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strange idea for a 2 in 1 boat

jdupre'

Well-Known Member
Sep 9, 2007
2,143
10
South Louisiana
Ok, stick with me now. o_O Short , manuverable boat transforms into a long and lean cruising machine. Nesting and 2-4 piece boats are nothing new. My take is a little different. Picture a two piece pirogue type boat about 16-17ft long with, say, a 24-26" bottom. Now the rear piece is not located around midships like in most 2 peice boats. It is located at about the 13ft mark. You're left with a front section that is basically a skiff with a somewhat smaller transom. Really handy for fishing ponds and short river and creek trips. When you want to cover some serious ground, attach the rear section and you have an all day cruiser. The rear section would nest easily in the front section for ease of carrying. The draft really wouldn't change much in losing just that few feet in the skiff mode. It's mostly skinny and wouldn't add much to the bouyancy anyway. Whatcha think?
 

Kayak Jack

Well-Known Member
Aug 26, 2003
13,636
106
83
Okemos / East Lansing Michigan
Good idea. Two wooden tubs that clamp together. The clamping joints can be tricky.

One of the things that I like about you, Joey, is your fertile mind. It’s always simmering. I wish we lived a lot closer together. (Our Moms would have thrown their hands up into the air had we grown up living near each other,)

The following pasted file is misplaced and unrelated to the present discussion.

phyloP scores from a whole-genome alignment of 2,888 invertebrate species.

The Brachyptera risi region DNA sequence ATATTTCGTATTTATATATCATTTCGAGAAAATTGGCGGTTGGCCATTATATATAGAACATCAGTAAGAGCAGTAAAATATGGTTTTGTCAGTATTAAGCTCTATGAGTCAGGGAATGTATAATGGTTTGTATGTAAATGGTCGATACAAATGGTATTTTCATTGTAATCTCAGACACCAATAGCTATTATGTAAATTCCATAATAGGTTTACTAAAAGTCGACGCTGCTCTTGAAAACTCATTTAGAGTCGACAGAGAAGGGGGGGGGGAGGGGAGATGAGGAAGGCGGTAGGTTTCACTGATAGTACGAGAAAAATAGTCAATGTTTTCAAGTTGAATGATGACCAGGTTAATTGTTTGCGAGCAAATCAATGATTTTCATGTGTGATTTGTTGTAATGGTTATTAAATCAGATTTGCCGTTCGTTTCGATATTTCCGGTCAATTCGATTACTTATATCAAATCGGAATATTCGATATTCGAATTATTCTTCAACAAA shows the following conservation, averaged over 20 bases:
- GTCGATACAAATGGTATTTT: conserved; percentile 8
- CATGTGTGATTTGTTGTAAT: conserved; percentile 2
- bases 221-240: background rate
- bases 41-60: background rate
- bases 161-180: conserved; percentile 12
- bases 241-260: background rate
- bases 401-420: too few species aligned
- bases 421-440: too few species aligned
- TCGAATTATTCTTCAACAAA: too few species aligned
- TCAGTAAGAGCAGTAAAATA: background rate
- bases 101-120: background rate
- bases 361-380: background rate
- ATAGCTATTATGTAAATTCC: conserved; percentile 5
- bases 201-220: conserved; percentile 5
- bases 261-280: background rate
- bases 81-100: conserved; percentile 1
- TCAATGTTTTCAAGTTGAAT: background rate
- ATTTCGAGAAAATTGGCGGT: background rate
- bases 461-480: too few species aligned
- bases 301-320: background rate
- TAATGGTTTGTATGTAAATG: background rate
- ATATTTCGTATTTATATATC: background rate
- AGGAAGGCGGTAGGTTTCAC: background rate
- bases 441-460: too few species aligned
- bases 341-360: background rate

oldbuffpilot

Well-Known Member
May 13, 2014
357
9
77
Central Kansas and Central Texas
Ok, stick with me now. o_O Short , manuverable boat transforms into a long and lean cruising machine. Nesting and 2-4 piece boats are nothing new. My take is a little different. Picture a two piece pirogue type boat about 16-17ft long with, say, a 24-26" bottom. Now the rear piece is not located around midships like in most 2 peice boats. It is located at about the 13ft mark. You're left with a front section that is basically a skiff with a somewhat smaller transom. Really handy for fishing ponds and short river and creek trips. When you want to cover some serious ground, attach the rear section and you have an all day cruiser. The rear section would nest easily in the front section for ease of carrying. The draft really wouldn't change much in losing just that few feet in the skiff mode. It's mostly skinny and wouldn't add much to the bouyancy anyway. Whatcha think?
I like your idea. Would be easier to transport. I rarely use my 16' just because it's hard for me to put it on the ladder rack, especially on a windy day.
 

beekeeper

Well-Known Member
Mar 4, 2009
1,602
27
A joint/seam in the bottom may increase the drag enough to overcome any gain made by the longer hull. Hard to design one boat to do all things well. Only one way to know. Looking forward to your results.
 

Kayak Jack

Well-Known Member
Aug 26, 2003
13,636
106
83
Okemos / East Lansing Michigan
I saw a canoe in Canada once, that was in three sections. One stem end was short, and could nest inside of the other stem end, which was longer than the first end. Then, they both nested inside of the mid section. That mid section wasn’t symmetrical. It was off center, because of the asymmetrical stem ends.